History of Rhetorical Theory I
103A | CCN: 23721
Instructor: IK Udekwu
Location: The Mediated Polis
Tu/Th 3:30pm-5:00pm, North Gate 105 ///
One major task in rhetorical theory is to locate the concept, the specific differences that identify instances of this thing we call “rhetoric.” Provisionally, we might refer to practices and acts of persuasion. In this light, consider a recent example in American political life: the commentary surrounding the rhetorical gifts of US President Barack Obama as contrasted with the blunt and plain-speaking character of his 2008 opponent, the late Senator John McCain. (McCain even went so far as to name his campaign bus “The Straight Talk Express.”) A significant part of the public discourse around the 2008 campaign surrounded the eloquence of Obama, which drew praise but also accusations of emptiness and dangerous seduction, the hidden lures of an orator as opposed to the true art of governing. But how, exactly, are we able to distinguish rhetoric from ordinary, “plain” speech — and why should we do so? What is it that troubles us so much about speech as mode of artifice and its potential effects?
These debates, claims, and discourses were not invented whole-cloth, nor should we accept them unquestioned as derived from natural or logical distinctions. Such troubles have an extensive genealogy, a genealogy which we will take up in the context of classical Greek and Roman thought. The Classical period expresses a particular sensitivity and anxiety surrounding persuasive practices and an attunement to the complexity of communication — speech may appear as ephemeral and weightless but, through obscure pathways, it links up with a world of action and permanent consequences. These reflections, debates, and anxieties about the nature, power, and value of rhetorical practice draw in a constellation of claims about relations between speech, pleasure, politics, and truth.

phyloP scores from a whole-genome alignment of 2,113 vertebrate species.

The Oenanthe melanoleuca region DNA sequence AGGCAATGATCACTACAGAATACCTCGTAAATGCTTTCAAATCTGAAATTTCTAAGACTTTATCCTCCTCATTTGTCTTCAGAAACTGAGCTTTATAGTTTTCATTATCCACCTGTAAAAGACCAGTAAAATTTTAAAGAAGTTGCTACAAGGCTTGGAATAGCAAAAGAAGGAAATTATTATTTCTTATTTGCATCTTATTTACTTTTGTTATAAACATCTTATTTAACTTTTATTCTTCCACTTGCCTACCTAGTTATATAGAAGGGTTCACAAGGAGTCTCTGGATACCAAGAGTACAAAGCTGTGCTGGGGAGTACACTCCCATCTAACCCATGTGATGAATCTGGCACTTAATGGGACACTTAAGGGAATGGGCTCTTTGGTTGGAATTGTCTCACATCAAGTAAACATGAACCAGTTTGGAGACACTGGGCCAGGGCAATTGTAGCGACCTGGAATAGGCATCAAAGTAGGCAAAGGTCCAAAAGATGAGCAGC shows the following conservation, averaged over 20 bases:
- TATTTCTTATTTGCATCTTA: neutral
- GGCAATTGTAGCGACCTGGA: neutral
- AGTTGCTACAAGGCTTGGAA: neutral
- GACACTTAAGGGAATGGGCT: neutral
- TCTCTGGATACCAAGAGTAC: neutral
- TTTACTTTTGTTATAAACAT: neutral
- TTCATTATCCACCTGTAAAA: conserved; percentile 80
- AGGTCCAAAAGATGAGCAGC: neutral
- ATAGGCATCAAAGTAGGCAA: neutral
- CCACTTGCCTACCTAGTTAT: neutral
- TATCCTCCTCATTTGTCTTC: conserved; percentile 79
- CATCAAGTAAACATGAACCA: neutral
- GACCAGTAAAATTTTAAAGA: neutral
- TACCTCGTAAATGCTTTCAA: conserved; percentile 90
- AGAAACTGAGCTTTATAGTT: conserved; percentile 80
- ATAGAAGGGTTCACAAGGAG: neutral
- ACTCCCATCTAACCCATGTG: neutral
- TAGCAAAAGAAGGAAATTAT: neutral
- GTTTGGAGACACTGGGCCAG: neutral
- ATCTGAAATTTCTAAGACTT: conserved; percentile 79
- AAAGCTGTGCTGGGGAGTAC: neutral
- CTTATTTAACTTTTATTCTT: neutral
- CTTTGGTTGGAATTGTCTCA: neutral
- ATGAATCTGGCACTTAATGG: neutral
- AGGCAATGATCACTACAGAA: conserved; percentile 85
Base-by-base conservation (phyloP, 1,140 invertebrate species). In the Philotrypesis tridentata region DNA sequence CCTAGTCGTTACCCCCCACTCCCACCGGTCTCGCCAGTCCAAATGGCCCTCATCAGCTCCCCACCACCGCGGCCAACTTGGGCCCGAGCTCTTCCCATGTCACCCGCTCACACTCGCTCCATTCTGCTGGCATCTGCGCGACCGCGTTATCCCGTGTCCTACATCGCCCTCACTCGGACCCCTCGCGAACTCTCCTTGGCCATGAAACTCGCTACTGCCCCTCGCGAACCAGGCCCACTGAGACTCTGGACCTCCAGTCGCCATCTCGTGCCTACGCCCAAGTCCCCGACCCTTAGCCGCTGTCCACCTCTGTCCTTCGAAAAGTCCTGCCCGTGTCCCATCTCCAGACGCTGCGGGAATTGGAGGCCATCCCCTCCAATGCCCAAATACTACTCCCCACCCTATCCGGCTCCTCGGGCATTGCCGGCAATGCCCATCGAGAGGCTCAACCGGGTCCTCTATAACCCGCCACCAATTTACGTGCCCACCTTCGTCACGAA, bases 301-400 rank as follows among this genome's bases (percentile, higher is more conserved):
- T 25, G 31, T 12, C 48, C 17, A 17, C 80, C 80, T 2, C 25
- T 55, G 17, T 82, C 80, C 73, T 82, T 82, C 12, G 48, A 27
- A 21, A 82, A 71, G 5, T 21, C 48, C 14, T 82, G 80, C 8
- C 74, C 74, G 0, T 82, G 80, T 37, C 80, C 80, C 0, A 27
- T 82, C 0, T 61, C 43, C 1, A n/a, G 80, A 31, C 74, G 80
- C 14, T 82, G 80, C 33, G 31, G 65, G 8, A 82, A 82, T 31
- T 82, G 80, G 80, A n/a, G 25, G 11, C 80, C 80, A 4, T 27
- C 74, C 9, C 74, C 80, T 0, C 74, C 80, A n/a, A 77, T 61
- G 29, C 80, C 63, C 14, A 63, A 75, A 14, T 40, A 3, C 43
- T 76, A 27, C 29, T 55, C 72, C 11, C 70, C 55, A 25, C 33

This upper division course aims to provide students with a “snapshot” of a genealogy of rhetorical thought, focused on texts and culture from classical Greece and Rome. Examples of course texts include work from Gorgias, Plato, Aristotle, Cicero, as well more recent reflections on classical thought and culture from thinkers like Loraux, Vernant, Cavell, and Popper. Through our lectures and discussion sections, we will track a number of related questions for our texts: What is the concept of rhetoric and its specific difference? Where does it fit in the world? What kind of “thing” is rhetoric, and to what other things is it related? What should our attitude be towards it? This inquiry’s implications will also connect us to conversations about: artifice, mediation, and politics, poetry and other fine arts, the nature of truth and knowledge (philosophy), ethics and justice, literature, and distinctions between oral and written communication.